Call of Duty: Black Ops 2
I’ve always been a fan of Treyarch’s Call of Duty titles, mostly because they consistently gave the Wii versions justice when they could have easily released a lazy port on the system, like so many developers did for Nintendo’s last-generation console. Modern Warfare 2 and 3 both felt incredibly stale to me, which made the first Black Ops title that much more refreshing. The plot was a little convoluted, but it still managed to produce a campaign mode that constantly surprised me, right down to its ending. Two years later, Treyarch has returned with 2012’s Call of Duty title: Black Ops 2, a sequel to the first Black Ops title.
Call of Duty: Black Ops 2 on Wii U is just as feature rich as the PS3 and Xbox 360 versions, and is loaded with even more features than its counterparts. Useful features, too, like the off-screen play.
When Activision showed off Black Ops 2‘s off-screen play on a Nintendo Direct video feature, I thought it was pretty nifty but didn’t see myself ever using it. After playing through the campaign mode and countless hours of online multiplayer, I have to say: off-screen play is incredible. The game looks amazing already in 1080p on Wii U, and it suffers no framerate dips or any other performance hiccups when playing it on the Wii U’s GamePad instead of the TV.
Simultaneous play on GamePad and TV.
Off-screen play for online multiplayer is even better. Two players are able to play locally, one on the GamePad and the other using either the Wii U Pro Controller, and Wiimote and Nunchuck (the game supports the same pointer controls as the Wii Call of Duty titles), or with a Wiimote and Classic Controller. Black Ops 2 lets players either play with traditional split-screen like the other consoles do, or one player can play just on the GamePad while the other plays on the TV. Again, there aren’t any performance hiccups or issues that would otherwise detract from the full experience.
Online multiplayer is essentially more of the same — small maps that make it hard to camp, but always ensure quick firefights. There are a few pretty significant shakeups, however, with the way streaks and classes are handled. Streaks are no longer determined by how many kills a player gets in a row; they’re now score streaks, and players can call in support (UAVs, drone strikes, etc) when they reach a certain score, which is increased by getting kills, capturing control points, getting assists, and more. It rewards players that don’t rack up tons of kills on game modes like Domination, but get plenty of points from capturing and defending control points. Classes are still customizable after a certain level is reached, but now players can have any number of perks and weapon attachments so long as they don’t go over a limit of ten unlock points. Of the two changes, the former provides far more impact on the game than the latter.
Multiplayer has some fancy new toys.
Zombies return, of course, with the usual experience and one additional game mode: transit. In transit, teams of up to four travel from area to zombie infested area by way of robot-controlled bus. It’s a little silly, but it’s not exactly meant to be a super serious zombie experience like Ubisoft’s ZombiU or Capcom’s Resident Evil.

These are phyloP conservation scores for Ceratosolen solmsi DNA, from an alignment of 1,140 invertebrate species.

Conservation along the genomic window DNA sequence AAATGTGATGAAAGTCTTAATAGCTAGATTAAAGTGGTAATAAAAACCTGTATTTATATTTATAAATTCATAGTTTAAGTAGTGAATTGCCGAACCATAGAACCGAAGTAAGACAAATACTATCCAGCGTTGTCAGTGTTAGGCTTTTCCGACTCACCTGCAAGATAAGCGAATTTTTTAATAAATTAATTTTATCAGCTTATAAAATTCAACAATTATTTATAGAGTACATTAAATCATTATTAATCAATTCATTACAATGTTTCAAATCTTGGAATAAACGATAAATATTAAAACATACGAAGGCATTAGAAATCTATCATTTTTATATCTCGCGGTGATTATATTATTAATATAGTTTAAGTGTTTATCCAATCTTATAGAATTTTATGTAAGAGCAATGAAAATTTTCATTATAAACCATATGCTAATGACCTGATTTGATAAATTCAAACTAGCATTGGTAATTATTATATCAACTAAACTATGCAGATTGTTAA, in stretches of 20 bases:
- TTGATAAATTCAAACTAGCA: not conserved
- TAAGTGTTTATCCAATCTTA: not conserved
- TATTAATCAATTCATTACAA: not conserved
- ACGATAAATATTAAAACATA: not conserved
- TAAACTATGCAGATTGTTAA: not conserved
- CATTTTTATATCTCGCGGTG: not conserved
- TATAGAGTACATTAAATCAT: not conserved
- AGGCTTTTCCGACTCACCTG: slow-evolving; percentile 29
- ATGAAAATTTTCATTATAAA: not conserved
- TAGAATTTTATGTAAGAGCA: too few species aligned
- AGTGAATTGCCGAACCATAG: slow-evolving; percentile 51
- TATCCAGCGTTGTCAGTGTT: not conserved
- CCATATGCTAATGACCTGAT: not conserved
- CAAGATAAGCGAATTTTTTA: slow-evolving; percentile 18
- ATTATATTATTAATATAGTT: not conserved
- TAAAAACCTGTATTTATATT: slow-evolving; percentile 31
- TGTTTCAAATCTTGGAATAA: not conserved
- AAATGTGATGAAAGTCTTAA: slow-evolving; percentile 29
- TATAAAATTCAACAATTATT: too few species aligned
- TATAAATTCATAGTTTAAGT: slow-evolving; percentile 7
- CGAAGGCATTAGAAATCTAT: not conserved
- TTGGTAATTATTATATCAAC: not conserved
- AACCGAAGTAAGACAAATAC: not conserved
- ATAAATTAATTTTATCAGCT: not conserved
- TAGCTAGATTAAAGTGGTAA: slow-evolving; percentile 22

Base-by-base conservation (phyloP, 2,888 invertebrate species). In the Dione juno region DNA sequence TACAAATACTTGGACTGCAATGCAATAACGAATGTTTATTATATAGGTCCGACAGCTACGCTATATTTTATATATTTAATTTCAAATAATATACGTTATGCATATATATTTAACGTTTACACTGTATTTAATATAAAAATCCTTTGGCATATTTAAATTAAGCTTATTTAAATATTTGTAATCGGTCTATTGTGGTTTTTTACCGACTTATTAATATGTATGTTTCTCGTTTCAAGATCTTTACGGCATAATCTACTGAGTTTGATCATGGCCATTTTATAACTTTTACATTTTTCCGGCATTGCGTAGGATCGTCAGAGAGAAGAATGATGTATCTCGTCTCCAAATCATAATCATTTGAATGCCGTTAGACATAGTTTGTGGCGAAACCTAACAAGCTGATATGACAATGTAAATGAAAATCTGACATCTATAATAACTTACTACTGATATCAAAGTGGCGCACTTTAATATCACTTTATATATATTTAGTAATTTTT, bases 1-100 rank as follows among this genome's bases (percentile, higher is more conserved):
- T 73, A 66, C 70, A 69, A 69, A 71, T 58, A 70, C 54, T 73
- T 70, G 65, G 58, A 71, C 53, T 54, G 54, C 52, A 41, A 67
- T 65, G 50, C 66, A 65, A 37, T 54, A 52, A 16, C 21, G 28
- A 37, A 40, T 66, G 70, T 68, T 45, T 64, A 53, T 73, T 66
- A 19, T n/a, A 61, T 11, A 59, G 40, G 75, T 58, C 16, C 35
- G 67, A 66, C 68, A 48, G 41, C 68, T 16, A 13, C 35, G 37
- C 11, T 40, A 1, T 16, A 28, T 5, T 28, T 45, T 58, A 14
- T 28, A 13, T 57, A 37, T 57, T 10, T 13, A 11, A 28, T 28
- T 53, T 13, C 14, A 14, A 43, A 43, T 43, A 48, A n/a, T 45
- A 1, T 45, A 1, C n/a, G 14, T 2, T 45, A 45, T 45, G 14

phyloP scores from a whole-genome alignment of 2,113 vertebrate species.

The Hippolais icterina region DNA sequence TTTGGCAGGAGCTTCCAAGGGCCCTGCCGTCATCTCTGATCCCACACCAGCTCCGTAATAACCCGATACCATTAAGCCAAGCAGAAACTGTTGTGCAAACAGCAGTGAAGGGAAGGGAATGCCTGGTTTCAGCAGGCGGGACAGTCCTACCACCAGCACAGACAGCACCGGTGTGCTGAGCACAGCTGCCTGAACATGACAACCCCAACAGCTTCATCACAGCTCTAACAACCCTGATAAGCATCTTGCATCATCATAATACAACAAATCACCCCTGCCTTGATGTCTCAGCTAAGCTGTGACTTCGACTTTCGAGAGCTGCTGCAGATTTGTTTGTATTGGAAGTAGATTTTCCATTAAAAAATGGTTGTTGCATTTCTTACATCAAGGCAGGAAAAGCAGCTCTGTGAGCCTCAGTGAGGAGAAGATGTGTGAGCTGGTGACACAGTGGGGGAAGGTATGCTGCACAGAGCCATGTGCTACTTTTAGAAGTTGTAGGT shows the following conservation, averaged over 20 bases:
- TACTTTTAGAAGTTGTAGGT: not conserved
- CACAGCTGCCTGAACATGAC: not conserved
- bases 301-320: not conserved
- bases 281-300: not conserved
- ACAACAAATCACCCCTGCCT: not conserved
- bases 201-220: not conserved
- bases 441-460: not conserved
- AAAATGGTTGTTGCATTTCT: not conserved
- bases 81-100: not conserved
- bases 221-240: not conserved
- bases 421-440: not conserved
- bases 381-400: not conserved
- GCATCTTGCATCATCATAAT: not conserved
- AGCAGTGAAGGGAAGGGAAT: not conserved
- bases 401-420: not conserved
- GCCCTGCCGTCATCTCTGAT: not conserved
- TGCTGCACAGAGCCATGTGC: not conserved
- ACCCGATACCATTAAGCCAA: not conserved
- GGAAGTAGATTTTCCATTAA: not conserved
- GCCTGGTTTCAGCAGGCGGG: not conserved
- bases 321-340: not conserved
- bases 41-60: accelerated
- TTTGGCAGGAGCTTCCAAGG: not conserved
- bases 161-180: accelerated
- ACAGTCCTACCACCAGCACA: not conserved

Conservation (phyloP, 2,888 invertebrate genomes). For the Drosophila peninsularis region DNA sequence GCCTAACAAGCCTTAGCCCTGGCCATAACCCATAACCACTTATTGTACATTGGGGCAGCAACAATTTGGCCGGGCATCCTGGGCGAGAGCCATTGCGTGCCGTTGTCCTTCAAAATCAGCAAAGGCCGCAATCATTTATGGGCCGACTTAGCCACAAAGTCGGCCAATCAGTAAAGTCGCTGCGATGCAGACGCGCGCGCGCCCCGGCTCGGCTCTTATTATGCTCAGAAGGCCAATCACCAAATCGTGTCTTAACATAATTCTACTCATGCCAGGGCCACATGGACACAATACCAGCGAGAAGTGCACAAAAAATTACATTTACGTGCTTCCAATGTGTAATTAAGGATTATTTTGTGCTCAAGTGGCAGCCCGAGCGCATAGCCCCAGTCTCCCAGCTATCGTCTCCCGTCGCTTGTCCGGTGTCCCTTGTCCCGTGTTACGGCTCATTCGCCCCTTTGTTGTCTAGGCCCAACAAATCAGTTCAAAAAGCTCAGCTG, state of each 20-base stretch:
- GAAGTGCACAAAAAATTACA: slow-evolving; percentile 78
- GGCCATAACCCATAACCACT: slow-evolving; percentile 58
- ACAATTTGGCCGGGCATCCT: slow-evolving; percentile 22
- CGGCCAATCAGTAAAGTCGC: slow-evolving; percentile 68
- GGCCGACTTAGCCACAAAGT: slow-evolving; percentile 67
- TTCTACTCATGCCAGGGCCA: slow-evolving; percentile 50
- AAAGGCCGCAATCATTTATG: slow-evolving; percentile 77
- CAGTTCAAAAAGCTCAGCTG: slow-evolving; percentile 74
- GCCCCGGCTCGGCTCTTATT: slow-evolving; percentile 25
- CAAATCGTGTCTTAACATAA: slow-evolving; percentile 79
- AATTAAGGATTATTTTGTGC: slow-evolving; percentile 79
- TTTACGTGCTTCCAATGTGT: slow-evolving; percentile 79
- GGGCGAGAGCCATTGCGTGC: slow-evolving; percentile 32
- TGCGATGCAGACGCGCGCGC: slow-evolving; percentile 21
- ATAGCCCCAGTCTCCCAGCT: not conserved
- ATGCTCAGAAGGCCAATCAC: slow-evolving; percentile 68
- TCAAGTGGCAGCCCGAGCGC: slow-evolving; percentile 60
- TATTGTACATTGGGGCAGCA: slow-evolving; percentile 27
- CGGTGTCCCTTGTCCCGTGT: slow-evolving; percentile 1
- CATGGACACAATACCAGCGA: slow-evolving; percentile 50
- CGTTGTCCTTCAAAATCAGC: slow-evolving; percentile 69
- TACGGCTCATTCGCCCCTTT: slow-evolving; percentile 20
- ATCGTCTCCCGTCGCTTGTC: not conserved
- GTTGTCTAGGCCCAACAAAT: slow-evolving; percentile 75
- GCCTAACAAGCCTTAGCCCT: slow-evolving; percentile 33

I’m somewhat conflicted on Black Ops 2‘s campaign. The level design and set pieces are fantastic. Near-future weaponry is tons of fun (there is cammo that turns the player and/or enemies invisible) and there are plenty of high-intensity fire fights mixed with excellent stealth missions.. The story telling, though, is atrocious. The first Black Ops suffered from a convoluted story, but it was told in a halfway decent way at the very least. Black Ops 2‘s story is told in large part by a senile old man, and the game introduces so many new characters in each mission that it’s hard to keep up with what’s going on.
Treyarch did take some risks with the campaign mode. Most levels have branching pathways and every level has an end result that can either go one way or the other. In one level, players can either save a woman from being kidnapped or fail — failure doesn’t make players restart the mission, but instead changes the course of the game (in theory). The developers have touted the multiple endings in Black Ops 2, yet the actions players make (or don’t make) don’t really affect the in-game events, just the cut-scenes that roll during the credits. It’s a little weak, and feels like the decisions made in the game didn’t add up to much.
Spray ‘n pray.
Black Ops 2 also features optional missions known as Strike Force. They play similar to RTS titles where players are able to look at the battlefield in a bird’s eye view, command units to control certain points, and take over NPCs in mid-battle. It looks good on paper, but the execution is very poor, making for a pretty mediocre experience overall. The AI for the player’s units is downright atrocious. In each Strike Force mission I played, I had to take control of numerous NPC soldiers just to get them to the right spot. Luckily these missions are completely skippable if players don’t care about getting the perfect ending.
[review title=”Call of Duty: Black Ops 2″ pros=”Fantastic visuals; Off-screen play is ingenious; Levels are very fun; Fully featured online multiplayer. ” cons=”Story is told by a senile old man; Too many random characters introduced, hard to keep up; Multiple endings don’t add much to the overall experience; Strike Force missions are mediocre.” verdict=”Call of Duty: Black Ops 2 starts off the series on Wii U in a big way. It’s going to be fun to see what Activision’s many Call of Duty teams can do with the GamePad on a longer development period.” score=80]